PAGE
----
If the control scheme is to involve separate lists for munitions and dual use items, the delineation between the two lists should be clear, especially if each list is separately administered, as at present.
The terms defense articles and dual use goods and technologies should be clearly differentiated if the Munitions List is to remain distinct from the Commodity Control List. If a separate Munitions List is maintained, it should only contain (1) items specially designed for a significant and uniquely military application and (2) items that do not have essentially the same performance, capacity, or function as items used for commercial purposes.
Clear policy guidance, including guidance on timely procedures for resolving interagency disputes, should be provided to obviate most of the need for legislated deadlines.
More efficient case processing, better procedures for dispute resolution, and greater system transparency are among the potential gains from a revised administrative process. To this end, the U.S. government should take the following steps:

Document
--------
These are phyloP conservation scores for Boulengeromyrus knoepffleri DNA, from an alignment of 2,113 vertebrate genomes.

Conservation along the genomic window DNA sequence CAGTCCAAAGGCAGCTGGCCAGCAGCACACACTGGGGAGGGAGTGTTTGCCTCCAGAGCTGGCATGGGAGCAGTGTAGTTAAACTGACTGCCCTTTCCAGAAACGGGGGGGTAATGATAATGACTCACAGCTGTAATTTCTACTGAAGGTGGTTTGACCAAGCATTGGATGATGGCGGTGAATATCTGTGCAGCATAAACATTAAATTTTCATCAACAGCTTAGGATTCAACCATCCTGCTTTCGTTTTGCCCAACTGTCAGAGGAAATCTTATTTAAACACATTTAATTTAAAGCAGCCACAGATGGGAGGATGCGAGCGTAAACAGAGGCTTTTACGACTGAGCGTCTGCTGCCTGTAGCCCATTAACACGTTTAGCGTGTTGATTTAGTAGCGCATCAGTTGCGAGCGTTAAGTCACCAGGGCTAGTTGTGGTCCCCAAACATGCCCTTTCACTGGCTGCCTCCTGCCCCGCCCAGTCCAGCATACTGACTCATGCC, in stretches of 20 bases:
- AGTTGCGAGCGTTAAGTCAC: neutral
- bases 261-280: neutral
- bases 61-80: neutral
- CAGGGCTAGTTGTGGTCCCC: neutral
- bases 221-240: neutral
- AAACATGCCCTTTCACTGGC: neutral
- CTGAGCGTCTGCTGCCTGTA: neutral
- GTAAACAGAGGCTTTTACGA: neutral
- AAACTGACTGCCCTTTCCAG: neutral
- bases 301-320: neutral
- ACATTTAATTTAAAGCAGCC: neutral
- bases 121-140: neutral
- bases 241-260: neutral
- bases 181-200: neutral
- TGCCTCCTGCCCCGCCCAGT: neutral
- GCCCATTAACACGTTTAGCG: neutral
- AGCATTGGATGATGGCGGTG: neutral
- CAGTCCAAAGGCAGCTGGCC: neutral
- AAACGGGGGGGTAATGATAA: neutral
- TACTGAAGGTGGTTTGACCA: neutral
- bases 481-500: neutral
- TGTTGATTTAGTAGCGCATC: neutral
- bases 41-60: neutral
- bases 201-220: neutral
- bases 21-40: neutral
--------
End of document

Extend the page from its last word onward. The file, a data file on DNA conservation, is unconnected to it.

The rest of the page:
In order to achieve a more rational and effective export control process, the U.S. domestic process should be reconfigured through consolidation of all day-to-day administrative functions in a single agency. Single agency authority for day-to-day functions will have the following advantages:
Establish a more rational and consistent regulatory structure.
Achieve efficiency in list administration and implementation of regulatory changes.
Attain further improvement in license processing.
Avoid jurisdictional disputes at the administrative level.
Facilitate industry's access to information on export control requirements.
Increase efficiency by consolidating the electronic data processing functions of various administrative agencies.